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Coronavirus Advice  •  financial advice  •  Services

New scams surface during the COVID-19 crisis – What should you be wary of?

By RJP LLP on 21 April 2020

Scams have been widespread online for a long time; from stolen cards being used to buy goods online, ordered goods that never arrive, fraudulent emails requesting bank deposits and phishing emails with bogus links. Now, the extra distractions; the uncertainty and anxiety of coping with the coronavirus, mean people are more vulnerable and it’s something we should all be more vigilant about. With millions of employees now working from home, companies also face a higher risk of being defrauded by people from outside their operations, as it can be more difficult to be sure of identities.

According to Action Fraud, industries like transport, manufacturing, hospitality and healthcare have already been targeted, generating collective losses of £800,000. Those figures were released in March 2020 and are now likely to be much higher. For example, one victim lost £15,000 trying to buy masks that were never delivered, others divulged personal information, donated to fake fundraisers or visited fraudulent HMRC websites promising tax refunds in exchange for information.

Now with the delays facing business owners seeking emergency finance, new bogus schemes offering rapid loans in return for payment of upfront fees are springing up – but the money is never forthcoming.

According to the FT, an executive at a big UK bank has seen retailers being targeted in an advanced push payment scam, in which emails instruct them to transfer money to an account supposedly at the Bank of England. Scammers could also pretend to be company suppliers, asking to change banking details in order to route money to a fake account.

Another scam is circulating through WhatsApp with messages telling the recipient that their bank is in financial difficulty due to the coronavirus and to transfer their deposits to a new secure bank account with alternative details.

Very often the emails look convincing at first glance using the relevant branding, but their language often lets them down, with spelling mistakes and grammatical errors. The second clue is usually the email of the sender – it might look like an official email but look carefully  and investigate; it won’t have the right web address but might come from a very similarly named unknown server or webmail.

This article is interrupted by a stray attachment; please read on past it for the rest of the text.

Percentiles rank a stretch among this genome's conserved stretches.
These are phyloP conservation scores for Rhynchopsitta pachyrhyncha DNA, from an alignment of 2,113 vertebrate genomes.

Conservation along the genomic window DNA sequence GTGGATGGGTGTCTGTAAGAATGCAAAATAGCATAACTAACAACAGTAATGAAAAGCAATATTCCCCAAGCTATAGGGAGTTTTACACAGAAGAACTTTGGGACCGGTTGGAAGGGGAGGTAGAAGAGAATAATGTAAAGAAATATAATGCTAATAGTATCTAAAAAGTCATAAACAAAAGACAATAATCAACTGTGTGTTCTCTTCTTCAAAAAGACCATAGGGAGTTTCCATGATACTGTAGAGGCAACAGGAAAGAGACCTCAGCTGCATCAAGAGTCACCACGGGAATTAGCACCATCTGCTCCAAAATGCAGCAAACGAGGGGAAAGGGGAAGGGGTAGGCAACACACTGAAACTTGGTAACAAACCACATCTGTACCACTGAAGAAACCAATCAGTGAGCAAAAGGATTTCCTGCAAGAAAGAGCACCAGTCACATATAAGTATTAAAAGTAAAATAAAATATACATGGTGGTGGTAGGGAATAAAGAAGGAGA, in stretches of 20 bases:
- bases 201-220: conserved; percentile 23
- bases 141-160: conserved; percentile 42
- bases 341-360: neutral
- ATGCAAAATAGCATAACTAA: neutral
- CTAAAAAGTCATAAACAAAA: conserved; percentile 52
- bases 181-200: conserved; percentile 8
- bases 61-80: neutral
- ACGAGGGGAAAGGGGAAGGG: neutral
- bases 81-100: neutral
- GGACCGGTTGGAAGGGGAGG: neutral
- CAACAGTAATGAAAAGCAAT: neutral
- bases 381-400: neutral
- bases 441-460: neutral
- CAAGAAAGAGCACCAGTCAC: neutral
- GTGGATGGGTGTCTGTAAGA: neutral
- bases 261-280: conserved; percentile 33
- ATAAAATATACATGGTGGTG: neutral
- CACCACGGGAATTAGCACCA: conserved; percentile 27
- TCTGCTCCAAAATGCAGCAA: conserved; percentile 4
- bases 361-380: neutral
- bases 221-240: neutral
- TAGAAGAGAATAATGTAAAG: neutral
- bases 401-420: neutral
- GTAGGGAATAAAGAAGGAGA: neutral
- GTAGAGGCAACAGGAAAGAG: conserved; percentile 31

Here’s how to avoid falling prey to fraudsters:

  • Never pursue unsolicited special offers and remember that any quick fixes are unlikely to be true;
  • Don’t follow up on social media ads, sponsored ads online or links from senders you don’t know;
  • Never give out any personal details online unless you know exactly who the recipient is;
  • Check out whether the companies you are thinking of buying from are legitimate – is their website well maintained? Have they got customer reviews on Google? Can you find their management on LinkedIn?
  • Ensure your laptop and devices are running the latest software and app updates, ensure your employees are too;
  • Check bank statements for any unusual activity;
  • Verify requests to perform financial transactions using the contact details on the back of your bank card and do not accept contact details provided in an email;
  • Tighten up payment processes to add extra checks and authorisations;
  • Make sure employees are alerted to possible scams and support them with setting up the best possible security on their home networks and devices;
  • Ensure employees understand the risks of fraud, for example clicking on phishing links when working at home and then sharing information by email with colleagues – it could compromise others in the business;
  • Report any scams to Action Fraud and contact your bank immediately;
  • Keep remote employees up to date with all guidance and encourage them to take regular breaks to avoid losing concentration and falling prey to scammers.